Date of Degree
Lesbian, Gay, Bisexual, and Transgender Studies | Rhetoric
queer, liberation, tumblr, politics, marxism, autoethnography
This dissertation uses auto- and digital-ethnographic methods to analyze the literacy practices of bisexual TikTok users primarily during the first year of the Covid-19 pandemic in the United States, during which time TikTok exploded in popularity among U.S. social media users, especially among young adults. It is also an exercise in neuroqueer composing, diverging at times from the norms of academic writing and the dissertation genre to perform and intentionally draw attention to neuroqueer styles of thinking and communication. I argue that bisexual invisibility and contemporary bi+ rhetorical activity must be understood within the context of LGBTQ+ political history, particularly debates around separatism versus solidarity. Videos posted in the #BiTok (bisexual TikTok) hashtag on TikTok show bisexual users using strategies such as humor, reparative reading (especially the fandom practice of headcanoning), reclamation of negative stereotypes, and intentional (although tongue-in-cheek) generation of new stereotypes to create a sense of shared bisexual culture and signifiers that differentiate bi+ people from monosexual lesbian and gay people while affirming bi+ people’s place within the broader LGBTQ+ community (or “alphabet mafia,” as it’s known on TikTok) and combatting heteropessimism. These literacy practices mark a positive evolution of bi+ social media culture (such as it exists) compared to the discursive environment on Tumblr approximately 10 years earlier. Throughout the dissertation, I also attempt to grapple with the ethical and political responsibilities of studying bisexual digital literacies during a time of historic attacks on trans people both in the United States and around the world, and how scholarly research sometimes exists at odds with more immediate political exigencies.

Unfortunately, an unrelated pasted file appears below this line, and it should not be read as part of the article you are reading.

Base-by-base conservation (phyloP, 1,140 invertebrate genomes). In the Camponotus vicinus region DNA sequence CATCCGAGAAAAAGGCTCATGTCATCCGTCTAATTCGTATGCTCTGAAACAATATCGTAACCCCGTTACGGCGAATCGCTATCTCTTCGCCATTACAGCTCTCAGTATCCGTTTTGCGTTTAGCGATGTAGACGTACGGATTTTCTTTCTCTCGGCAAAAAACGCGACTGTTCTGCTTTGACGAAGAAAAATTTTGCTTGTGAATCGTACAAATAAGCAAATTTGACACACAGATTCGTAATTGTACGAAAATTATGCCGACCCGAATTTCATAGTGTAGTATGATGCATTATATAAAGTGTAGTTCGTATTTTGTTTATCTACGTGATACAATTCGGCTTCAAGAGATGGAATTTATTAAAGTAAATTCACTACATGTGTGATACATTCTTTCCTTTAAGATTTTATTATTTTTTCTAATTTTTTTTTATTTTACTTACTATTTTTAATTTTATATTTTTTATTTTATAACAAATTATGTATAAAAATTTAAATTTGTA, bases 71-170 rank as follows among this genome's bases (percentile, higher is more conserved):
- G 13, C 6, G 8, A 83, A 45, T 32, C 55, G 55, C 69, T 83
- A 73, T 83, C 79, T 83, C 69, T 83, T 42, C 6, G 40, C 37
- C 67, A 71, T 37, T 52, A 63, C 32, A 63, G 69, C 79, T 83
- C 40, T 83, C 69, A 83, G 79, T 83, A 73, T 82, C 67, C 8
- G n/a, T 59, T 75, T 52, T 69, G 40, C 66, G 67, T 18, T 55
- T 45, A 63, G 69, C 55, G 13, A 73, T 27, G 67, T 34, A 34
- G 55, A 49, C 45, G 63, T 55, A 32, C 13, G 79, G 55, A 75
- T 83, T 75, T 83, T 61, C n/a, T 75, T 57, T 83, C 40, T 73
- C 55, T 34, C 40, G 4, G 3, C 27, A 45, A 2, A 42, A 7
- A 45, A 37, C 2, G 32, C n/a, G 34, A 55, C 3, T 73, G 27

Wood, Olivia, "Digital Rhetoric of the Invisible: Bisexual Literacy Practices on TikTok, 2020–2021" (2024). CUNY Academic Works.